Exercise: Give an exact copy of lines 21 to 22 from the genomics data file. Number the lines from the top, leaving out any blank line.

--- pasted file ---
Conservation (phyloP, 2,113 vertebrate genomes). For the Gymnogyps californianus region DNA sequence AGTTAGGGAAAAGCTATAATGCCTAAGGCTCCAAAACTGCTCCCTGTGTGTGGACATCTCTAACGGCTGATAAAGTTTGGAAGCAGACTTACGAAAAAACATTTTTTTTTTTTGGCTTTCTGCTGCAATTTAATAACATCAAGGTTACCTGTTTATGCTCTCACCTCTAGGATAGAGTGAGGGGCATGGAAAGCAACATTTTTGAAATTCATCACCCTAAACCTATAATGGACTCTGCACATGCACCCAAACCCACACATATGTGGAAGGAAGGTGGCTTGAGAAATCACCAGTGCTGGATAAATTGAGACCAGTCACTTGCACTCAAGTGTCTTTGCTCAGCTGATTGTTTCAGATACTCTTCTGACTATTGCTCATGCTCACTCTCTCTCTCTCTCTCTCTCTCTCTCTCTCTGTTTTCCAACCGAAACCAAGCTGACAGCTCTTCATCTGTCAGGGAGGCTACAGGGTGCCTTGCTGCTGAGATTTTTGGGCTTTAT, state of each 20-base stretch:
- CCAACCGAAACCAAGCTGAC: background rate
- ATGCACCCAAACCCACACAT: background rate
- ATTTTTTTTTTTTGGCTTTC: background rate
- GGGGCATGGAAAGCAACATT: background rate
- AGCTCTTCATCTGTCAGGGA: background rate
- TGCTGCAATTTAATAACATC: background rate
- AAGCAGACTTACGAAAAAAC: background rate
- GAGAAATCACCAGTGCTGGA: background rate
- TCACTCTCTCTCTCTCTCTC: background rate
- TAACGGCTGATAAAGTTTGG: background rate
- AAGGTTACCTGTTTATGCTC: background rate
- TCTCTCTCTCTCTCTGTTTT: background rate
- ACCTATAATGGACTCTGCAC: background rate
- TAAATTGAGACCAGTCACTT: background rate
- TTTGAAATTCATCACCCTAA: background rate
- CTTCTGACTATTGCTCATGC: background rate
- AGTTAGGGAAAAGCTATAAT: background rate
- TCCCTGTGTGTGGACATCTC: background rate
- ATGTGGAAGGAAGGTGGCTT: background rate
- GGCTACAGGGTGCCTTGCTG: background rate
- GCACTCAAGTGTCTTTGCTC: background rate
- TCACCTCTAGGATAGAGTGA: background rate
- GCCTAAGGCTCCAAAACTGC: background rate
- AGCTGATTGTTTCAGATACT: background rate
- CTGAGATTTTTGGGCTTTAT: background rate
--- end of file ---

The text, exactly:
- GGCTACAGGGTGCCTTGCTG: background rate
- GCACTCAAGTGTCTTTGCTC: background rate